Prevalence of avian haemosporidian parasites is positively related to the abundance of host species at multiple sites within a region

Vincenzo A. Ellis, Matthew C. I. Medeiros, Michael D. Collins, Eloisa H. R. Sari, Elyse D. Coffey, Rebecca C. Dickerson, Camile Lugarini, Jeffrey A. Stratford, Donata R. Henry, Loren Merrill, Alix E. Matthews, Alison A. Hanson, Jackson R. Roberts, Michael Joyce, Melanie R. Kunkel, Robert E. Ricklefs

Research output: Contribution to journalArticlepeer-review

Abstract

Parasite prevalence is thought to be positively related to host population density owing to enhanced contagion. However, the relationship between prevalence and local abundance of multiple host species is underexplored. We surveyed birds and their haemosporidian parasites (genera Plasmodium and Haemoproteus) at multiple sites across eastern North America to test whether the prevalence of these parasites in a host species at a particular site is related to that host’s local abundance. Prevalence was positively related to host abundance within most sites, although the effect was stronger and more consistent for Plasmodium than for Haemoproteus. In contrast, prevalence was not related to variation in the abundance of most individual host species among sites across the region. These results suggest that parasite prevalence partly reflects the relative abundances of host species in local assemblages. However, three nonnative host species had low prevalence despite being relatively abundant at one site, as predicted by the enemy release hypothesis.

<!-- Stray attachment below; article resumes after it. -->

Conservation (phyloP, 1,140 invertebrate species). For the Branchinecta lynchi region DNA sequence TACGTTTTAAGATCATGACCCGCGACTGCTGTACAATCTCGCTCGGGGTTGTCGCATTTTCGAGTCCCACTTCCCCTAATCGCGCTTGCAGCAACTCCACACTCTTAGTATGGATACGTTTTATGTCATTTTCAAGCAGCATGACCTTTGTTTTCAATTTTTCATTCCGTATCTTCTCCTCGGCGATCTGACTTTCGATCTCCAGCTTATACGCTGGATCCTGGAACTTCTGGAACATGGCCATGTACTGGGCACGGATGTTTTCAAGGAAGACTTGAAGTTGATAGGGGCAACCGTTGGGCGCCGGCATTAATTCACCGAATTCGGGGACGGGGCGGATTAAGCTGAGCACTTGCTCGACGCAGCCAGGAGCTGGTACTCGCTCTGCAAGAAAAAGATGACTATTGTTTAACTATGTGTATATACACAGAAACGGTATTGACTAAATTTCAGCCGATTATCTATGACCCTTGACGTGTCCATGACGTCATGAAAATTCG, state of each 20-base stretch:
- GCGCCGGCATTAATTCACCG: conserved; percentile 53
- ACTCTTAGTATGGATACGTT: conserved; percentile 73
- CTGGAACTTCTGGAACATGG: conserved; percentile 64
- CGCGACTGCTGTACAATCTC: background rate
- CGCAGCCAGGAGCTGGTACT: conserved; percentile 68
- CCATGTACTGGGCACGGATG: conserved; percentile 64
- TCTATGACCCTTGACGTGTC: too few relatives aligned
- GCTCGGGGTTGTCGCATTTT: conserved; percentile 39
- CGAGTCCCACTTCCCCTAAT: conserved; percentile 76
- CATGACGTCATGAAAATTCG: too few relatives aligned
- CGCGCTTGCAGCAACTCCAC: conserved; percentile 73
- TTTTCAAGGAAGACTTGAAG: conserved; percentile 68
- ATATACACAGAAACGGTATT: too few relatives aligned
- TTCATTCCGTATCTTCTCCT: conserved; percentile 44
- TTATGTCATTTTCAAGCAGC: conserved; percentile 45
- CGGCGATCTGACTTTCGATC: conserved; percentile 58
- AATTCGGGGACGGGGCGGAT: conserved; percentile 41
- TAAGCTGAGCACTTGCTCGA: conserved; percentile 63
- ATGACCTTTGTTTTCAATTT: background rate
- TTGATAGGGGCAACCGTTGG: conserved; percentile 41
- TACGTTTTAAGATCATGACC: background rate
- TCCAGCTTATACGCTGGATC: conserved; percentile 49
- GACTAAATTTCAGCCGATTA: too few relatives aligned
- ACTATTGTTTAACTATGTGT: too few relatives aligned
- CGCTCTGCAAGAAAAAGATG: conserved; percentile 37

Original languageEnglish (US)
Pages (from-to)73-80
Number of pages8
JournalParasitology Research
Volume116
Issue number1
DOIs
StatePublished - Jan 1 2017

Keywords

  • INHS
  • Avian malaria
  • Plasmodium
  • Host abundance
  • Enemy release hypothesis
  • Haemoproteus

ASJC Scopus subject areas

  • veterinary(all)
  • Insect Science
  • Infectious Diseases
  • Parasitology

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